How can it counter electronic warfare, maintain stealth and develop jam-resistant missiles?
And how can it keep up to speed with emerging technologies and concepts such as autonomy and advanced manufacturing …when investment in the commercial sector is outstripping military research and development?
The challenge for the US is that it must do all this while still driving down its costs… …something with which we’re only too familiar in the UK.
Last year, Frank Kendall, the US Secretary of Defense for Acquisition, Technology and Logistics unveiled his acquisition reform program ‘Better Buying Power 3.0’.
A strong sign that ….like us… in tough times ….our American counterparts see the virtue of cooperative research, co-development, and co-production.
Why pay to duplicate technology solutions that already exist elsewhere?
We believe the determination of the US to broaden its horizons… is now opening up new opportunity for its allies as I was discussing with Frank only on Sunday at IDEX in Abu Dhabi.
This is especially so for those British companies, with the expertise the US is looking for.
And that’s why you’re here today.
A big challenge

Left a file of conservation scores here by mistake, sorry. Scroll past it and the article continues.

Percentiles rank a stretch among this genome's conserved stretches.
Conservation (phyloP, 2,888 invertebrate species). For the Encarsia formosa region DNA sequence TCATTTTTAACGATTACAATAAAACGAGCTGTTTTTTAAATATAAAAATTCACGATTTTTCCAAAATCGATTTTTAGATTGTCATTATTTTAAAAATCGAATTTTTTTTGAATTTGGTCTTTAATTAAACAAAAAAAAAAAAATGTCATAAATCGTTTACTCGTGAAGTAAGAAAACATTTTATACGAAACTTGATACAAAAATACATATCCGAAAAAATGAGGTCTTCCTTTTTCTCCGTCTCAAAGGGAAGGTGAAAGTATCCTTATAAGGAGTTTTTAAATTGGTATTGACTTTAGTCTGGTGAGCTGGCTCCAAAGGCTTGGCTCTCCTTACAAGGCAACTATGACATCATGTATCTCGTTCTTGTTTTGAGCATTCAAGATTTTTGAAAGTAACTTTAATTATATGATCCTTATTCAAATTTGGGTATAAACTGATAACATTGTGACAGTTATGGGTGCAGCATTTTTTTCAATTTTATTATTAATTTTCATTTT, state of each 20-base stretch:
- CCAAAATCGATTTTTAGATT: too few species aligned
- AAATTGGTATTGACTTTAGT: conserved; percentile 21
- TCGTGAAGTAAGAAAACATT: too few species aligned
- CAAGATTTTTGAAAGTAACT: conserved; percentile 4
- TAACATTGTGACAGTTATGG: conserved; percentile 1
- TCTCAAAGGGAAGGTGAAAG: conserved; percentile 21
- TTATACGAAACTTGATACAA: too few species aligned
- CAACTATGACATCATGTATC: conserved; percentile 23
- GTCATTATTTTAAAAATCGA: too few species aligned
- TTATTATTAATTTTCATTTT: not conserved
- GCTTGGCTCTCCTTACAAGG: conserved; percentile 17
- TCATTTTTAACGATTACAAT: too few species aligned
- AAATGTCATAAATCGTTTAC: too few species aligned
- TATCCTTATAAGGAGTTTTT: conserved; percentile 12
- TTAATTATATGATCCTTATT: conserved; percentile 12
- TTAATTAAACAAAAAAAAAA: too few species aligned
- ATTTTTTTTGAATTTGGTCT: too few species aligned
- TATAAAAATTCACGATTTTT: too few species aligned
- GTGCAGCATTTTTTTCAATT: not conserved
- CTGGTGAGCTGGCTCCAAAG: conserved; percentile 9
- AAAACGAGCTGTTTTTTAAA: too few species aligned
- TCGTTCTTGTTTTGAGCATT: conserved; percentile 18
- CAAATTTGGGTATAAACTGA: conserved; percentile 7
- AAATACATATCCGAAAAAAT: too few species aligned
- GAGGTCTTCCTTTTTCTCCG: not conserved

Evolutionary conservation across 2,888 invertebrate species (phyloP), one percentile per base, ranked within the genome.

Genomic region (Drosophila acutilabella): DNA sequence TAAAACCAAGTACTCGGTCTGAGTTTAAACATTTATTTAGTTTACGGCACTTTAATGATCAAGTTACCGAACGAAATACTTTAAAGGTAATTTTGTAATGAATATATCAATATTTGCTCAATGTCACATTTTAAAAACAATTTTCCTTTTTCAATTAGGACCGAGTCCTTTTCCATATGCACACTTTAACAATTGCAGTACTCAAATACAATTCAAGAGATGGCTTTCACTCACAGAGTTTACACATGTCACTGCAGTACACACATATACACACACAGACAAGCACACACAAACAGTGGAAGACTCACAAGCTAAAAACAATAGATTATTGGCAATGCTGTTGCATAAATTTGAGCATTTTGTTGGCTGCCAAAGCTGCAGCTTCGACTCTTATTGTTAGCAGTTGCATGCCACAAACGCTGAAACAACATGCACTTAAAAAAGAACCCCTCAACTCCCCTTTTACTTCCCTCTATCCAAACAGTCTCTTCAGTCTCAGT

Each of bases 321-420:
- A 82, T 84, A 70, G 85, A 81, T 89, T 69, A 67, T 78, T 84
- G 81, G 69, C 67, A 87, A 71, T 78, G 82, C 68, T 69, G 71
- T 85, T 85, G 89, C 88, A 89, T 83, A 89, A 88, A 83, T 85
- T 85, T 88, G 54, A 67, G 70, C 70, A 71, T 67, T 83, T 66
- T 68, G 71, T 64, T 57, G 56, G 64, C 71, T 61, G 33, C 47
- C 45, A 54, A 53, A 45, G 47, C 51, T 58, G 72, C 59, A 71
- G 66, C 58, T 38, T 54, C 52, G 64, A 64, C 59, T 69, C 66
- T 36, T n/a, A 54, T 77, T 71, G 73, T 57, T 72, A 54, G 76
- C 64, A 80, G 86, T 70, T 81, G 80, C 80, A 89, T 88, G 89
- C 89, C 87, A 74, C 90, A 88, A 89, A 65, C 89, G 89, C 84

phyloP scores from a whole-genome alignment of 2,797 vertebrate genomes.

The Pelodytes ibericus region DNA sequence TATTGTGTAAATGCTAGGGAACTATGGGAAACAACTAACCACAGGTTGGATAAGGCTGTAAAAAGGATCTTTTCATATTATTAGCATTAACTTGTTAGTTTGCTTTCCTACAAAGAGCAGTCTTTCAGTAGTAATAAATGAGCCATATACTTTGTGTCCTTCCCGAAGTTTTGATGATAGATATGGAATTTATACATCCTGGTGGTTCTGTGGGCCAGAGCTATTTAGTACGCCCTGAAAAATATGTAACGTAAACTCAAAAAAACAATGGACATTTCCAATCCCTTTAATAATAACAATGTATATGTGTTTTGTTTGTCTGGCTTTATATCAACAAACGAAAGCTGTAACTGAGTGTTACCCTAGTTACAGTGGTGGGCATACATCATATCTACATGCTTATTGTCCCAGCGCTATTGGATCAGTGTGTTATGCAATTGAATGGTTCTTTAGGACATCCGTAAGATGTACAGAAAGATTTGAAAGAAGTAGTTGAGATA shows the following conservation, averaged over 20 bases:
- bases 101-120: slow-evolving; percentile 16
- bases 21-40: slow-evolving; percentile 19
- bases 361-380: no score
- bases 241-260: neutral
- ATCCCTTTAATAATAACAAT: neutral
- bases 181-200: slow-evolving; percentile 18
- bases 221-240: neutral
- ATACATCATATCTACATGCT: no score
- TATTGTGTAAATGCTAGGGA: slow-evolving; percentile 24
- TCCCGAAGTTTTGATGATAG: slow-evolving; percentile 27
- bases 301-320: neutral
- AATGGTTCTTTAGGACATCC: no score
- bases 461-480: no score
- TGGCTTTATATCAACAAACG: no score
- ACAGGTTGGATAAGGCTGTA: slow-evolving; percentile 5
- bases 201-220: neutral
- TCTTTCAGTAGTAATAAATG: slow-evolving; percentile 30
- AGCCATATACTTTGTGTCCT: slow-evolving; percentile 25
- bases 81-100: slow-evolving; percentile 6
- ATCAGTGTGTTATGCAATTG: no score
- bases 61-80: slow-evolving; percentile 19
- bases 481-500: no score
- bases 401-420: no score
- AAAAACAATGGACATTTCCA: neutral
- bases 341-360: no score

I’m not saying it will be easy to break into the American defence market place.
I’m speaking as someone who spent some years working in the US myself, so I am under no illusion as to the challenges.
I know the US Defence market is truly vast.
10 times the size of our own in this country.
For example, the US Special Operations Command, its smallest service, is roughly the size of the British Army
And that the US Marine Corps, also regarded in the US as “small”, is the size of the whole of UK defence…and can muster a similar spectrum of capability.
All this presents genuine challenges, especially to small businesses
Yet at the same time it brings huge possibilities beyond anything we see in Europe.
So you need to know where to start..
…how to find the right route to market …and how to establish good local partners
You need not just the ability to grow…deliver at scale …and at the pace such a large customer demands.